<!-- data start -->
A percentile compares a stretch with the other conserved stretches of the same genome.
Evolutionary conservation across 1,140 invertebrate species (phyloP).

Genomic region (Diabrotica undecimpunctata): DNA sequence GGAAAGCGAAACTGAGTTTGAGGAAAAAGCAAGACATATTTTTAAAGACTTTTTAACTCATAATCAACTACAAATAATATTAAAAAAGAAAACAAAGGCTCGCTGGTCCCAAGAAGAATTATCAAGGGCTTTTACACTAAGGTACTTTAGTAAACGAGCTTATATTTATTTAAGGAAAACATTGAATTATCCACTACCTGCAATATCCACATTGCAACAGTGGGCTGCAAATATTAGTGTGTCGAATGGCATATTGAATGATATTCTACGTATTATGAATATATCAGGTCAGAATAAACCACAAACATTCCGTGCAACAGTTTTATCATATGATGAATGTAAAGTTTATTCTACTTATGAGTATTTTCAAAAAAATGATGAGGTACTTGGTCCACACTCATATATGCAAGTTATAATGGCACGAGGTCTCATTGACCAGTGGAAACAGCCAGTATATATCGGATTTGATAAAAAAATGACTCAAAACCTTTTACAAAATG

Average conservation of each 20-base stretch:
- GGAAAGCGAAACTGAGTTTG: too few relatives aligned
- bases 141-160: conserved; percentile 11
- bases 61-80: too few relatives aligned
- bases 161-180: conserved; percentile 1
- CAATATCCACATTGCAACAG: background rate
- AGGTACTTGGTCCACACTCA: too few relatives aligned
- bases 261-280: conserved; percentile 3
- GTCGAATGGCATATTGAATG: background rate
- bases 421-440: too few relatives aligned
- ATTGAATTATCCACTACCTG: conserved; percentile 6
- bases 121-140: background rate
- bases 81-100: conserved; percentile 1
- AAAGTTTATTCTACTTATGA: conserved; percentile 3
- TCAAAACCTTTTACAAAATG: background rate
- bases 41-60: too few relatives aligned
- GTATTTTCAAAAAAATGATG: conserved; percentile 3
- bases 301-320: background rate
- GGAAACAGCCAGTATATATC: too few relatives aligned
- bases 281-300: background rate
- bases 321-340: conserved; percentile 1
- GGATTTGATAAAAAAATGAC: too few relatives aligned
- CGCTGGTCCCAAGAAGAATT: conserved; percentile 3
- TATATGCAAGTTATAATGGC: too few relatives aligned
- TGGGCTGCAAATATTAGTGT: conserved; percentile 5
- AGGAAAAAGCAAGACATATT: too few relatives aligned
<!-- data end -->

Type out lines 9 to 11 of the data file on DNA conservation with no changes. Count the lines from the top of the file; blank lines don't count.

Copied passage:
- CAATATCCACATTGCAACAG: background rate
- AGGTACTTGGTCCACACTCA: too few relatives aligned
- bases 261-280: conserved; percentile 3